One truism of the financial advisory business today is that investors are expecting increasing levels of proficiency and sophistication from their advisor(s). The advisor can respond to this internally, i.e. by adding specialized competencies and functions within the team…or externally, i.e. forming alliances with other trusted professionals. Typically (and predictably), these external alliances are with CPAs and attorneys. Less typically, more creative financial advisors are building networks with other professionals, e.g. property and casualty agents, commercial loan officers, art gallery owners, business appraisers, etc.
Whatever professional network the advisor chooses to build, it should completely be a function of the clients the advisor chooses to serve, and how they serve them. In this way, the advisor creates a virtual (and virtuous) team which works to the benefit of the clients.
Financial advisors who we are coaching who work with entrepreneurs and business owners are finding that business brokers are natural members of their wealth management network. For those advisors who are interested in connecting with business brokers in this regard, we offer the following insights:
- Comeback is spotty. Many business brokers are only now emerging from a very tough period where listings were down 40%+. When the banking crisis triggered the recession, the brokerage business was devastated by a lack of credit. Even now, the comeback has been spotty around the country. Business brokers in New York are reporting that listings are up from last year…however many brokers in California report that 2nd quarter listings are way down from 2009.
- An increase of self-funders. One of the trends of the past year or so is that self-funders have come into the market. In some cases, these are down-sized executives who are buying businesses…bypassing loans and putting their own savings into the purchase price.
- Credentials count. In choosing a business broker, find one who is credentialed by the International Business Brokers Association. To become an IBBA-sanctioned Certified Business Intermediary (CBI) requires some years on the job, as well as additional continuing education.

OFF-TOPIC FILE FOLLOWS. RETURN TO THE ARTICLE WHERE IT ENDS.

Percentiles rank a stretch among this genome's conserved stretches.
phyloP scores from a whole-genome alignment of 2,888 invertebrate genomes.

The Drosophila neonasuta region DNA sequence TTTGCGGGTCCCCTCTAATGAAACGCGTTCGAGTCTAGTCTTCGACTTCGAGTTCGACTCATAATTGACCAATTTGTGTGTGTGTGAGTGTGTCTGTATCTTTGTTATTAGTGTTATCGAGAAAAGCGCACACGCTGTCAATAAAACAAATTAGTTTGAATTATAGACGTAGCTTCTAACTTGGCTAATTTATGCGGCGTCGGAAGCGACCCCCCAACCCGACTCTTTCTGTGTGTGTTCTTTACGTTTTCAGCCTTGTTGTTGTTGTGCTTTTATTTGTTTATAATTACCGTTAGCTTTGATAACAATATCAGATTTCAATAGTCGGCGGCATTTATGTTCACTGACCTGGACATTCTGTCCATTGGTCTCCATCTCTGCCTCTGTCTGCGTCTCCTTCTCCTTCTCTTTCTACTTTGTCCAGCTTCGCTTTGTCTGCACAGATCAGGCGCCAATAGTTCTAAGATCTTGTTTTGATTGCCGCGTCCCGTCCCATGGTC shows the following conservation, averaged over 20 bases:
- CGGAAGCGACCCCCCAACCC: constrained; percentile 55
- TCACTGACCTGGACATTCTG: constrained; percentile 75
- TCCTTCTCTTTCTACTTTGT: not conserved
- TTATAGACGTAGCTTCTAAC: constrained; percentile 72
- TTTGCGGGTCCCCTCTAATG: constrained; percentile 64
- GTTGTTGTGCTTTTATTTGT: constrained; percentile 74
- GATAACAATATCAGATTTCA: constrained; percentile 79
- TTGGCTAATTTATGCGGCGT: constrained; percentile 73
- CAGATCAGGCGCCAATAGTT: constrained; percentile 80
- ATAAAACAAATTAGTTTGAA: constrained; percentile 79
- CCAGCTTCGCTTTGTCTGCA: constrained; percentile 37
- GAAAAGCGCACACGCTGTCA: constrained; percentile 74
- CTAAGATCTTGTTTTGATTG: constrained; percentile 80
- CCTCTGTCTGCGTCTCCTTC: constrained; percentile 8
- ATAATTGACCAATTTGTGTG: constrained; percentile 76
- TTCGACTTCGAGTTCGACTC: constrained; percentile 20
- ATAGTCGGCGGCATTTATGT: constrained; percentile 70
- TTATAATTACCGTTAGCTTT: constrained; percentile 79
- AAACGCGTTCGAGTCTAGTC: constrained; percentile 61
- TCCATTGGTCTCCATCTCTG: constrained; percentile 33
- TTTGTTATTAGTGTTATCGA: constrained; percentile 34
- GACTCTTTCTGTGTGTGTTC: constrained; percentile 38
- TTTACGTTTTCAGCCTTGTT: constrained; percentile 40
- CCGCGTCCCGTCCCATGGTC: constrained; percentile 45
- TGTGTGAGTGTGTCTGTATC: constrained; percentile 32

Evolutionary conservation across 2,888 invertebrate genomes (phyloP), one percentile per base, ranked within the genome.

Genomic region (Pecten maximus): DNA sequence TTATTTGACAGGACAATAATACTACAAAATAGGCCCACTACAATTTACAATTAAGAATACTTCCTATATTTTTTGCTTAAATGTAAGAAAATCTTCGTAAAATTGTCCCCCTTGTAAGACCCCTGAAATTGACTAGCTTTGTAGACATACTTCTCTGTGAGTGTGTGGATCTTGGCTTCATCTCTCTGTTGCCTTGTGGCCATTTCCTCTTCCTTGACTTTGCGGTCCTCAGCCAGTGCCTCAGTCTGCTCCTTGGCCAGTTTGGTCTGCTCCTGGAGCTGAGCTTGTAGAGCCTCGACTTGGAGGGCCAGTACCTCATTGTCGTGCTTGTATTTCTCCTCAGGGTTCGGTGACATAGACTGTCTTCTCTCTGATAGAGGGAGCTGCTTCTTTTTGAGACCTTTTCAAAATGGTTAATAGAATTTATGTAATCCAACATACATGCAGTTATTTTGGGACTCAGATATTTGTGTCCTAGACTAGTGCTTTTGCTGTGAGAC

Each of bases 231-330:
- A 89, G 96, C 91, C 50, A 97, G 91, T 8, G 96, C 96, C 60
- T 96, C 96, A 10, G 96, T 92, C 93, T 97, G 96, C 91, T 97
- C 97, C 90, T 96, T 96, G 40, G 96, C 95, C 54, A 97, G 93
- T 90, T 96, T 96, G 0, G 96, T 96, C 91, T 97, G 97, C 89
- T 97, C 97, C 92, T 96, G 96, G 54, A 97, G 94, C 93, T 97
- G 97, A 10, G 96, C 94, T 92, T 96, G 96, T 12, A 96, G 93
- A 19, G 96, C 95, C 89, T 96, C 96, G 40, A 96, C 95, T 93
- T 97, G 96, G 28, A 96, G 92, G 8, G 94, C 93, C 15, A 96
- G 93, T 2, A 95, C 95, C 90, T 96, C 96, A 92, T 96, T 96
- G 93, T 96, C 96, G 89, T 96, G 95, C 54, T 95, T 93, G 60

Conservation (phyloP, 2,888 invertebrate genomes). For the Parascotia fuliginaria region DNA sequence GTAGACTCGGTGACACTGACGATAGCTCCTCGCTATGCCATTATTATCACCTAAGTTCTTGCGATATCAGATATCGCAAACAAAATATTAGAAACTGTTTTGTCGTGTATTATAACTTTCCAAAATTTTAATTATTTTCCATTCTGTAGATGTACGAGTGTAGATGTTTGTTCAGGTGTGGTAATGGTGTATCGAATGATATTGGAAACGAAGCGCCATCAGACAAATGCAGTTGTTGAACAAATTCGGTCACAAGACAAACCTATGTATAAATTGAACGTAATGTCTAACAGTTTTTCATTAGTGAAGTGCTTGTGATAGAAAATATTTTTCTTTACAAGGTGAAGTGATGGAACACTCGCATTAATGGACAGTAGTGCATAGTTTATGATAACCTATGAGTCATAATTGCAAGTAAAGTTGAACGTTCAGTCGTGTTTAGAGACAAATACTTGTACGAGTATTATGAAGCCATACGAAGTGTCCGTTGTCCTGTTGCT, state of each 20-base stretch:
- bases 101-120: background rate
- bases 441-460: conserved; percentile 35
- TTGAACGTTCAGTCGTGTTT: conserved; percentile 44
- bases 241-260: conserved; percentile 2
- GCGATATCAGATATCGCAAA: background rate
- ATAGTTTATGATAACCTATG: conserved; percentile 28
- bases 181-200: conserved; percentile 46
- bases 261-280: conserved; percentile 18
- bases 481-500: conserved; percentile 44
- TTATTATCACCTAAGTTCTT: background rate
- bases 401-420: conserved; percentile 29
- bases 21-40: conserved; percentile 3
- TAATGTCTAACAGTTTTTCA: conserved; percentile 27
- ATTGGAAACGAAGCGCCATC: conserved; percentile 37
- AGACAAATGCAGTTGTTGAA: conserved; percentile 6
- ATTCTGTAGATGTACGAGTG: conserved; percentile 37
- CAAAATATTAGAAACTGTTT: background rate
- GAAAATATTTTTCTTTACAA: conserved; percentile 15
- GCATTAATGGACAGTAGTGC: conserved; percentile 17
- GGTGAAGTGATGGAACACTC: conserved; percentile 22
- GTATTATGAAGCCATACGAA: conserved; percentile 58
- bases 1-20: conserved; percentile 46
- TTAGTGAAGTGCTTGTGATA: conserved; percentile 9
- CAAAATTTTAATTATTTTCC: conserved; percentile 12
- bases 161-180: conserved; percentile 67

- Finding a specialist. The best brokers specialize in a select group of industries. Every industry has its own unique culture, history, and knowledge awareness. Importantly, business broker generalists are akin to the financial advisors generalists, i.e. they are fast becoming dinosaurs.
- Communication is key. The best business brokers work with their clients in communicating how they manage the process. This process might include: researching the company and industry, “staging” the business for sale, valuing the business, uncovering potential buyers, providing frequent updates on interested prospects and transaction status, etc.
- Negotiating the fee. Most usually, the broker collects a fee when the business is sold. 10% has been the industry standard, although with the weakened economy, knowledgeable sellers have negotiated better deals.
- Time-frame for sale. On average, it takes about nine months to sell a business. Brokers will ask their clients for an exclusivity contract, and six months is the likely minimum time-frame, although like the fee, anything is negotiable.
Concluding Thoughts: Right now, buyers like private equity funds are scrounging the market looking for bargains. On the sell-side, there is a pent-up desire to sell, motivated by the fear of a possible increase in the capital gains rate. Either way, it would seem to be an opportune moment for financial advisors to connect with business brokers. Savvy financial advisors could partner with business brokers in joint marketing opportunities, and position themselves as an integral player in this process. Building your professional advisory network could take some time; however, the benefits of a mutually beneficial relationship (e.g., new client introductions for you and the broker) are worth the time and effort.